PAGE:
The announcement last July that Colombia would lend the use of certain military bases to U.S. forces unleashed a well-worn debate about sovereignty and U.S. involvement in the Latin America. Five months later, the rhetoric continues. As recently as December 8, 2009, Venezuelan President Hugo Chávez complained the base would destabilize peace in the region at the latest Mercosur summit in Montevideo, Uruguay.
In the midst of this uproar relating back to fighting the drug trade, Panama has taken action with its own counternarcotics strategy. On December 1, 2009, Panama quietly announced the establishment of the first of 11 bases at Isla Chapera, an island in the Perlas Archipelago in the Gulf of Panama. The principal purpose of the bases will be counternarcotics efforts. Ironically, the island belongs to a high-ranking Colombian drug trafficker who stands accused of money laundering in Panama.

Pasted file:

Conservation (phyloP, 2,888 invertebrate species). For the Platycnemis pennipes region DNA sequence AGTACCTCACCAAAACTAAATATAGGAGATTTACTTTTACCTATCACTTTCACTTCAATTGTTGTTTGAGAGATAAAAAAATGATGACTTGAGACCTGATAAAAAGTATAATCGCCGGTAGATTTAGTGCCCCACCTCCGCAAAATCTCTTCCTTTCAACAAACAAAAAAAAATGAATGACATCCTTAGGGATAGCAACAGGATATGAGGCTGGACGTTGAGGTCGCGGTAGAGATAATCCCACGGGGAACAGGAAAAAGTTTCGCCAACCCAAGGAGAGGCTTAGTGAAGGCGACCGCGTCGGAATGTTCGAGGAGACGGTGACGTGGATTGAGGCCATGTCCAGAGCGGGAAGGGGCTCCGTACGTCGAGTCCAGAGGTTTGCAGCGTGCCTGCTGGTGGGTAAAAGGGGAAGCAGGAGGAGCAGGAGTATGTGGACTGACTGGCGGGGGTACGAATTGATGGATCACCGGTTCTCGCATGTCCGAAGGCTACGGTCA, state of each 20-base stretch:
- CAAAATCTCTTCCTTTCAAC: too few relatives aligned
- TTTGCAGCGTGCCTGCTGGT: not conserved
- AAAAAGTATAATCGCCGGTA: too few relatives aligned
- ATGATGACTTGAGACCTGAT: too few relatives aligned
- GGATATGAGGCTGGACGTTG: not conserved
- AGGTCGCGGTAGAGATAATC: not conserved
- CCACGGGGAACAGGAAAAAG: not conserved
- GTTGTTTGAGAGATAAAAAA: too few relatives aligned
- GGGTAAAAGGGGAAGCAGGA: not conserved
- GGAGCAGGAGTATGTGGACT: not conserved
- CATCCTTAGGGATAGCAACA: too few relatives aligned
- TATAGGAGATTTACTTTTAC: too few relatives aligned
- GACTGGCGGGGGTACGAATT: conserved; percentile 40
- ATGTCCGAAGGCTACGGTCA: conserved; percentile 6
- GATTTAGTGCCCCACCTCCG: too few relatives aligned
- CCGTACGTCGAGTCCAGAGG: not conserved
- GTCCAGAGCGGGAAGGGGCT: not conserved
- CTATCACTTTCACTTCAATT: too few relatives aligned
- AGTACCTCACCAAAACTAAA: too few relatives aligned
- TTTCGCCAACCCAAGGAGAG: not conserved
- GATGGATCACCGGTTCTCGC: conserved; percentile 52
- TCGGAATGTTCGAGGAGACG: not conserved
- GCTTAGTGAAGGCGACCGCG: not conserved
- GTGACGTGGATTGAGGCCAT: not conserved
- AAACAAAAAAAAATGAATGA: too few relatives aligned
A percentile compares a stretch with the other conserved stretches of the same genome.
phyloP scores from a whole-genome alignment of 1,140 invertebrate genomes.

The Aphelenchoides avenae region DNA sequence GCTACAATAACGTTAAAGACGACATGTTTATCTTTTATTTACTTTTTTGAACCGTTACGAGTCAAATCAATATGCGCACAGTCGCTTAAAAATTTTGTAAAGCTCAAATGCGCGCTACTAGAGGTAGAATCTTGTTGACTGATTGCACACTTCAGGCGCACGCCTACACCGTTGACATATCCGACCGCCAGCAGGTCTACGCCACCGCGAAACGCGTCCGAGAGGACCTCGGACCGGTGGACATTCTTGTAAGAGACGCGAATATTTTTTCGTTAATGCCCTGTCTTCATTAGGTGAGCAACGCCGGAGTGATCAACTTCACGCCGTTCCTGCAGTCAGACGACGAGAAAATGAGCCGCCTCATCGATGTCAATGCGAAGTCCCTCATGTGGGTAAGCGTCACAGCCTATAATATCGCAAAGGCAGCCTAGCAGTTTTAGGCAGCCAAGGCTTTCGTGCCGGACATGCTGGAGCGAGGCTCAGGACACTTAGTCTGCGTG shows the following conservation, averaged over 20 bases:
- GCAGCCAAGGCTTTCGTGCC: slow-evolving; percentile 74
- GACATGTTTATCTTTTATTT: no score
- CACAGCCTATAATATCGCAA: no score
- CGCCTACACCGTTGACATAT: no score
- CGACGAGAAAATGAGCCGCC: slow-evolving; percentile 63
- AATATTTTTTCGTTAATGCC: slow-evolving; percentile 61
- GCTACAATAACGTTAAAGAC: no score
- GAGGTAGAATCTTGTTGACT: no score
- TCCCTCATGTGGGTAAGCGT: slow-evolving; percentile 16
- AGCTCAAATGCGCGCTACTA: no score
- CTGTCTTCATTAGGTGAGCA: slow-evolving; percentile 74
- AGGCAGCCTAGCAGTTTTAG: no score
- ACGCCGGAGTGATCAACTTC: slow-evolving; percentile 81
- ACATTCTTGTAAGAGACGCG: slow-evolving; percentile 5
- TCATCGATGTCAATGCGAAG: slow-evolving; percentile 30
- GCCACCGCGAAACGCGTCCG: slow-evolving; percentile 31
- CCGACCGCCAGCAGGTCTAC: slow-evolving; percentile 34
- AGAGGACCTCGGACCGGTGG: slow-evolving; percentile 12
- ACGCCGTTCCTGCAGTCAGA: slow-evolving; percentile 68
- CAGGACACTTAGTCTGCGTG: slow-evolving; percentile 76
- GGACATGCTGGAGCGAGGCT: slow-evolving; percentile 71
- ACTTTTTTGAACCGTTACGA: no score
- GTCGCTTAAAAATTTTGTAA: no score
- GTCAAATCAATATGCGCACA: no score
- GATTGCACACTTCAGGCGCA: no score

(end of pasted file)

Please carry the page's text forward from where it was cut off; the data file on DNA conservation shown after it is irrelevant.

With the establishment of these bases in both the Caribbean and the Pacific, Panama is looking to directly confront its role as a node in the complex chain of international drug trafficking. Narcotics originating in South America arrive in Panama from submersibles, semi-submersibles, go-fast boats, container ships, fishing vessels, and narcoplanes (small private aircraft loaded with drugs) that utilize clandestine airstrips in Panama. In 2008, authorities seized 53.1 tons of narcotics, or 5 percent of all drugs seized worldwide. These figures suggest that an even greater quantity of narcotics pass through undetected.